A sermon preached at Southminster Presbyterian Church in Boise, Idaho on March 2, 2014
Did you notice any similarities between the text from Exodus about Moses and Matthew’s story of the Transfiguration?
I hope you did.
And the author of Matthew’s gospel certainly hopes you did. Matthew, if you recall, tends to see the life and ministry of Jesus through Moses-colored glasses.
At the beginning of the gospel, King Herod is a stand-in for Pharaoh, seeking to kill baby Jesus as Moses’ life had also been threatened. The baby Jesus even has to flee to Egypt.
In this text, the Mosaic parallels are not very subtle. Jesus is on a mountain top, with just a few companions. There is a similar cloud on both mountains. God speaks.
People are transfigured—Moses’ face glows when he finally leaves the mountain, showing that you cannot be in the presence of God without being changed. When Moses comes down from the mountain, the people are afraid of him because his appearance is so altered. Moses has to wear a veil when he’s out in public. (Exodus 34:30) And Matthew tells us that Jesus’ face shone like the sun, and his clothes became dazzling white.
Moses himself makes an appearance at Jesus’ transfiguration, appearing with Elijah, making it clear that Jesus embodies the teachings of both the Old Testament Law and the Prophets.
Why the similarities?
In one sense, I think both texts are preparing people for long journeys. Moses and the Israelites will spend 40 years in the wilderness, preparing to enter the Promised Land.
Immediately before the Transfiguration story we heard this morning, the disciples heard some difficult news. Not 40 years in the wilderness, perhaps, but Jesus’ followers are preparing for a different kind of journey. We’ll begin it this week on Ash Wednesday, with our 40 day Lenten journey to the crucifixion of Jesus.
Listen to Matt 16:21-25:
From that time on, Jesus began to show his disciples that he must go to Jerusalem and undergo great suffering at the hands of the elders and chief priests and scribes, and be killed, and on the third day be raised. And Peter took him aside and began to rebuke him, saying, “God forbid it, Lord! This must never happen to you.”
But he turned and said to Peter, “Get behind me, Satan! You are a stumbling block to me; for you are setting your mind not on divine things but on human things.” Then Jesus told his disciples, “If any want to become my followers, let them deny themselves and take up their cross and follow me. For those who want to save their life will lose it, and those who lose their life for my sake will find it.”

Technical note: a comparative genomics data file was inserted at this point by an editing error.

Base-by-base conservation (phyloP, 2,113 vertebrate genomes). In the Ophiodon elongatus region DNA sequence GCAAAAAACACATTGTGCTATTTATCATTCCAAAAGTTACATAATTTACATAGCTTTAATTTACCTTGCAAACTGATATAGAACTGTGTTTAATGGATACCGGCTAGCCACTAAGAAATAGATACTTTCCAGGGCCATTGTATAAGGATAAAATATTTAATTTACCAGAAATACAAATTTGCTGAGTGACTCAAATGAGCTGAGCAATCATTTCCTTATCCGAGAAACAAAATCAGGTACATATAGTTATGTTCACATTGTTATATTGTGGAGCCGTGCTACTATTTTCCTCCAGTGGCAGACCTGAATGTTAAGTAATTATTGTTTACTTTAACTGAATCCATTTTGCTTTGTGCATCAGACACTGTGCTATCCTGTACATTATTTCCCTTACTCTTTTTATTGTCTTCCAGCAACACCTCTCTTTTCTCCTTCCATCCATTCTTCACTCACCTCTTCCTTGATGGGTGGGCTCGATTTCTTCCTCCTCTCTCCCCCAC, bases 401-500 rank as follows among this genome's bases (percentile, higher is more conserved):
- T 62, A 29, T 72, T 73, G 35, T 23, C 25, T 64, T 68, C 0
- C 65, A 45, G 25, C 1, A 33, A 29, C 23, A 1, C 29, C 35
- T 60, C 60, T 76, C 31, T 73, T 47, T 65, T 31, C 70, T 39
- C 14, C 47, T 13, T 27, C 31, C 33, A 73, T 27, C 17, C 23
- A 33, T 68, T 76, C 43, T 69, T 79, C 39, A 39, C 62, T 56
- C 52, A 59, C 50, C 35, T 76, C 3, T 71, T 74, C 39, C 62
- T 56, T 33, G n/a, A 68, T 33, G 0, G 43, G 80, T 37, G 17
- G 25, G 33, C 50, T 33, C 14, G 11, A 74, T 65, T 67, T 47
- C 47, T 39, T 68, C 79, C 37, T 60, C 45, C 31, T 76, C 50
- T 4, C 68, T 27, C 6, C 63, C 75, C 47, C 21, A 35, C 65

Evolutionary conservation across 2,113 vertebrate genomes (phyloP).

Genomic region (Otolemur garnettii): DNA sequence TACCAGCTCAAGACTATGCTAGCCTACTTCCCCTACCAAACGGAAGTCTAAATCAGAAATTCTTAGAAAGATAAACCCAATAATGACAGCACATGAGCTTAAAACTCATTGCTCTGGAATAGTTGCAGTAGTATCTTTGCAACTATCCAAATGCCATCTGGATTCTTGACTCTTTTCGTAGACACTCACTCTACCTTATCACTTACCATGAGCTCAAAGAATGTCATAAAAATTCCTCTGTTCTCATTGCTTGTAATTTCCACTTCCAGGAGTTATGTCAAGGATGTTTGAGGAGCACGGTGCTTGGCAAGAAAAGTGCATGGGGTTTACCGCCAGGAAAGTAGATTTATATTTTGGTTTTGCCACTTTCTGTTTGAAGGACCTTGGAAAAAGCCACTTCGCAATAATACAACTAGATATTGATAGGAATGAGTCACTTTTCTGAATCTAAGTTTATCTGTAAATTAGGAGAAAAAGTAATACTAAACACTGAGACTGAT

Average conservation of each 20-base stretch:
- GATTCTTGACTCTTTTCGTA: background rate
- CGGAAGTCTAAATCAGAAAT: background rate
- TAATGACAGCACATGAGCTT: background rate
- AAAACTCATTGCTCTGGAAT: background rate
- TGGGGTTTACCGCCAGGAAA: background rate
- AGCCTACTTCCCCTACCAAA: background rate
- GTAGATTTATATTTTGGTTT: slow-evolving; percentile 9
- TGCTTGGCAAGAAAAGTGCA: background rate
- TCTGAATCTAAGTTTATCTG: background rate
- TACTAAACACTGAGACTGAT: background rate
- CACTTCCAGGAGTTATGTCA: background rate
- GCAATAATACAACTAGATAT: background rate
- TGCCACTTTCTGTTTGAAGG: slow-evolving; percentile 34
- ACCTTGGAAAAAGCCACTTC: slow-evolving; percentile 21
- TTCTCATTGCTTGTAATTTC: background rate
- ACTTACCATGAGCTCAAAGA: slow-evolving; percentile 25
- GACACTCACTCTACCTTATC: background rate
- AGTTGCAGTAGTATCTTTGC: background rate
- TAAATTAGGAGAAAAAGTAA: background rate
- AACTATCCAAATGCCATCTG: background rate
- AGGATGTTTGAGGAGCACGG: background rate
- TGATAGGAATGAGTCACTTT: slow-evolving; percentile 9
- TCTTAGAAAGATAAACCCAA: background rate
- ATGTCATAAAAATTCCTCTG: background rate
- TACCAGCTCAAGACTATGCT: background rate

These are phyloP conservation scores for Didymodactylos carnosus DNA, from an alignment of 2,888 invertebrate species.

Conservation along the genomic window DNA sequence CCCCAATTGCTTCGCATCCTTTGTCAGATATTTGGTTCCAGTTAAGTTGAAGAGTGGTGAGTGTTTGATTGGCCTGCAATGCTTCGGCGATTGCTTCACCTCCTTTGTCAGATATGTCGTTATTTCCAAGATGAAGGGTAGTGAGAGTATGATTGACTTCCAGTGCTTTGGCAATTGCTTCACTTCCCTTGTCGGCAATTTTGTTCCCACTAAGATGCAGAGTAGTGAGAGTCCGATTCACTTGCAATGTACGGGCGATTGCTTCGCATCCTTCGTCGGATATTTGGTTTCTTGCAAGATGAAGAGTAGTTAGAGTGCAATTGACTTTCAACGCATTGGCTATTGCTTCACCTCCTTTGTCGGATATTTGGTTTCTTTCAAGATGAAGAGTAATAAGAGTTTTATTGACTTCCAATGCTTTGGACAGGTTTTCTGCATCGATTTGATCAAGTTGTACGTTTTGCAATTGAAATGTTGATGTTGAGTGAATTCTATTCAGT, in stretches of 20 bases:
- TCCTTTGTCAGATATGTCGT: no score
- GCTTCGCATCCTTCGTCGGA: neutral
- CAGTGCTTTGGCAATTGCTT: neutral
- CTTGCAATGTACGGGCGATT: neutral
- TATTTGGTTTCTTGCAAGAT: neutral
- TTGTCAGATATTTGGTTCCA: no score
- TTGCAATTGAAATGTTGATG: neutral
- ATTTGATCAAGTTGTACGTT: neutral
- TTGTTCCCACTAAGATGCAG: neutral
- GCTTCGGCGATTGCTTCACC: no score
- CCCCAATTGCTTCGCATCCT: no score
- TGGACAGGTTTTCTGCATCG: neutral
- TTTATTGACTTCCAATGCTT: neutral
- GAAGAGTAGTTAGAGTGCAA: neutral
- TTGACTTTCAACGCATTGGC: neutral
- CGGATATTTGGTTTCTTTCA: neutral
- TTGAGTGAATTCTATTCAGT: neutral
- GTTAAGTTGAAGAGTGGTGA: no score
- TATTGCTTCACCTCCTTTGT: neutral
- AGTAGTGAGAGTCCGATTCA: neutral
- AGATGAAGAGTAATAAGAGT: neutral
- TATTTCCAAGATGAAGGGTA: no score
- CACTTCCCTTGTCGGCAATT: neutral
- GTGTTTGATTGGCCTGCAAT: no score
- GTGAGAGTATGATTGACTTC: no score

This was not the news they wanted to hear.
In no possible way were the disciples following Jesus because they imagined an ending like this. No matter how different Jesus and his message might be, they weren’t expecting news about suffering, persecution, death, and cross carrying.
And, I suspect, they skipped right over the phrase about “on the third day be raised”. How could any one, before the resurrection, possibly make sense of that claim?
Jesus’ rebuke of Peter—get behind me Satan!—seems unnecessarily harsh.
Perhaps that is what Jesus needed to say to really get their full attention. To help them wake up to the reality of their situation.
He speaks a Truth that they’d just as soon not hear, and says it in very strong language. Imagine being in Peter’s shoes after receiving that comment.
But this is where I love Peter the most. Remember— immediately after the “get behind me, Satan” comment, Peter is still there. He doesn’t slink away in shame and defeat. He still travels up the mountainside with Jesus.
And if there is a character who knows he isn’t there because of his own actions, because of his own merits, it has to be Peter. I admire this emptied, grace receiving man, taking a day trip with the person he loves the most, who also just spoke the harshest truth to him.
And then we get the Transfiguration.
Which made me wonder if the Transfiguration is a pastoral response to bad news. Jesus takes them, including Peter, up on the mountain. He is transfigured before them. Then God’s voice appears out of the heavens and they fall to the ground, overcome with fear.
Jesus reaches out a hand, touches them, and says, “do not be afraid.”
In that divine, transfigured touch, I wonder if the disciples began to understand in a new way what it meant to call Jesus “Immanuel”—God with us.
Moses saw God face to face, carrying down God’s love and law to the people, but it left him unable to be in the presence of his people without a veil.